car heating system and woes
By P Sanchez
Last time we took a little stroll back in time and saw how driver and passengers deal with the cold in their private vehicles during the decade following the 1900s which were the formative decades of the automobile. For this article, we’re checking the parts that make the modern automobile heating system and know a few of its troubleshooting techniques.
The cabin heating system of an automobile is simpler compared to the air-conditioning system. It’s just like a smaller version of the engine’s cooling system. First to know is the coolant which is the fluid medium that absorbs and releases heat. It could be anything from old school distilled water to the more advisable water-glycol formula known as antifreeze.
The later offers several advantages over water. One is that coolant has a higher boiling point which reduces the chance of a boilover. A boilover is when the coolant turns to vapor or steam because of extremely high engine temperature. Hot vapor can cause high internal pressure hoses and tubes to burst, and even cause the engine block to crack. Vapor is also a poor heat conductor which means parts of the engine loses protection from heat and will eventually mechanically fail.
Another advantage of coolant is its lower freezing point compared to water (hence the antifreeze name). Physics 101 shows us that ice occupies a larger volume than liquid water, which means water freezing in the engine is detrimental. Solid ice can lock up the engine from starting and it can even split the engine block. Ironically, ice can also cause overheating because ice can block tubes and passages, preventing coolant circulation and heat dissipation. Ice can also block hot coolant from bringing heat into the cabin.
Pump and Parts
Let’s start with the water pump, the heart of the engine cooling/cabin heating system. The water pump circulates the coolant in and out of the engine. The cooled coolant is pumped into the engine where it absorbs excess heat from the engine and allows the engine to run at an optimal temperature. Most of the heated coolant exits the engine through a major tube that leads to the front radiator where the excess heat is released into the atmosphere and for the cooling cycle to repeat anew.
But some of the hot coolant is carried off by a smaller diameter tube to the cabin. The flow of hot coolant entering the cabin is regulated by a valve that’s electronically controlled in conjunction with a thermostat in the cabin. After which, the hot coolant enters a heater core located in the cabin airbox which is also shared by the A/C evaporator. Cold cabin air is forced through the heater core by a centrifugal fan. Heat is then exchanged and comforting warm air is vented into the cabin. The cooled coolant is drawn out the heater core through pressure difference and carried through tubes back to the engine to begin the cycle anew.
As shown, a car’s heating system is not entirely complicated, therefore troubleshooting is easier compared to the other car system.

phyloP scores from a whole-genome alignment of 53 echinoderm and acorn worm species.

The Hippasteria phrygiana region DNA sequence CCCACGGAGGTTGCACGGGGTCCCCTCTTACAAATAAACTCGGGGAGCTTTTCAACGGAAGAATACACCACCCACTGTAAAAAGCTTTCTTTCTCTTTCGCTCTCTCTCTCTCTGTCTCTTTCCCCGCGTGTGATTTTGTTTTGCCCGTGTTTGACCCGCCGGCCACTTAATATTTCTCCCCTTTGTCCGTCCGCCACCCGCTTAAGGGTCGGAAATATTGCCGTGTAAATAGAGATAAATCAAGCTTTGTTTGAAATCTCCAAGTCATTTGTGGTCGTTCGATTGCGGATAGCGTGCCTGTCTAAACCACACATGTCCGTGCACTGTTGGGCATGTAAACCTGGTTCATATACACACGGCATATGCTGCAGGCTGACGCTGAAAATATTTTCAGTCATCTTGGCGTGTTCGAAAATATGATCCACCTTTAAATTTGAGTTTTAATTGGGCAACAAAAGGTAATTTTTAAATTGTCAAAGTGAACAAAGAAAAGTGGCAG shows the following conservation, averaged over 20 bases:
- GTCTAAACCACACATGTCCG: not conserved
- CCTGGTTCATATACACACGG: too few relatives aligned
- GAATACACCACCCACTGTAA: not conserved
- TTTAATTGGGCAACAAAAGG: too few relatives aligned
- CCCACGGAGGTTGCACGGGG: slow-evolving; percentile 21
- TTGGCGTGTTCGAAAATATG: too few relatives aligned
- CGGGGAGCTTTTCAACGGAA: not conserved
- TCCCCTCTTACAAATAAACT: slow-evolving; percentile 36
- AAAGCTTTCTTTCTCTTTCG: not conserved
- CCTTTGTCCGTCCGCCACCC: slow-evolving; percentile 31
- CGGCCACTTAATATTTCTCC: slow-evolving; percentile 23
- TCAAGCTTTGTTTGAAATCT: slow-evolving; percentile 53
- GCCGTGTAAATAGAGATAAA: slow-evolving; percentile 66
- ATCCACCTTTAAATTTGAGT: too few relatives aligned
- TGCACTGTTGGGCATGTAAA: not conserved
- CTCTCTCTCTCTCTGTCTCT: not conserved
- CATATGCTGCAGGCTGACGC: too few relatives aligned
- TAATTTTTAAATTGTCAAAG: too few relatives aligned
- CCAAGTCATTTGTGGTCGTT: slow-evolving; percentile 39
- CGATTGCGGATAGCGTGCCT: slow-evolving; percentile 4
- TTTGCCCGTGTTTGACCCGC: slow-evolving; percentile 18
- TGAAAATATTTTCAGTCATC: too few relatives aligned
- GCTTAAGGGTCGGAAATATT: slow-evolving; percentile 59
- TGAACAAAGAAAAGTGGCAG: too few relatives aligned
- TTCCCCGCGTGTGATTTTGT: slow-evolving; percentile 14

Airflow issues: whether it’s A/C cooling or heating you’re after, once air is not flowing out of your vents, it means that there’s an issue with the centrifugal fan. To be doubly sure, turn on the heater and max out the fan switch. If air is not flowing out, put your hand over the vent. If you feel hot air rising from the vent, you know that the core is intact and heating up, but the fan’s motor is probably fried and cabin air is not blown through the heater core.
You can also try checking air flow with the A/C rather than heating. If switching to A/C introduces airflow then there might be an issue with the plastic flap that controls the blend of air between the heater core and the A/C evaporator. See also if there’s airflow directed to your feet or up the windshield. If there is, then another plastic flap in the airbox that functions to redirect the heated or cooled air to different parts of the cabin is at fault.
Air is blowing but it is cold. This means the heater core is not getting the hot fluid it needs. There are several reasons that could cause this. First, check your coolant levels. If there’s not enough to go around then your heater core is probably starved of hot coolant. Check the coolant reservoir levels and make sure it’s between min and max. Simply add more coolant if needed.
If it’s particularly cold weather, consider the possibility that your coolant may have frozen, preventing cooling circulation. How likely your coolant freezes depends on your coolant mix. A standard 50/50 antifreeze-water mix will have a 5-degree Fahrenheit ( negative 15-degree Celcius) freezing point. A lesser proportion of antifreeze will raise the freezing point and make coolant freezing in cold weather likelier. Turn off the engine and allow the latent heat to thaw the coolant before retrying.
If coolant levels are good and you’re using a good proportion of antifreeze in your system (with at least 50% antifreeze, or more) then the coolant might not be circulating. Run the engine, if the engine temp on the dash starts creeping pass mid-hot and the cabin is still not getting hot airflow, it means the water pump has gone bad. But if the engine is not overheating then something is probably preventing the hot coolant from entering the heater core and it’s probably a bad heater valve or an issue with the electronics that are keeping the valve closed. Replacing a water pump, heater valve or repairing climate control electronics are undertakings best left to car repair specialists.
Leave a Reply.
Smith's Auto Repair serves Dayton, Ohio and the surrounding communities using digital inspection service for all its customers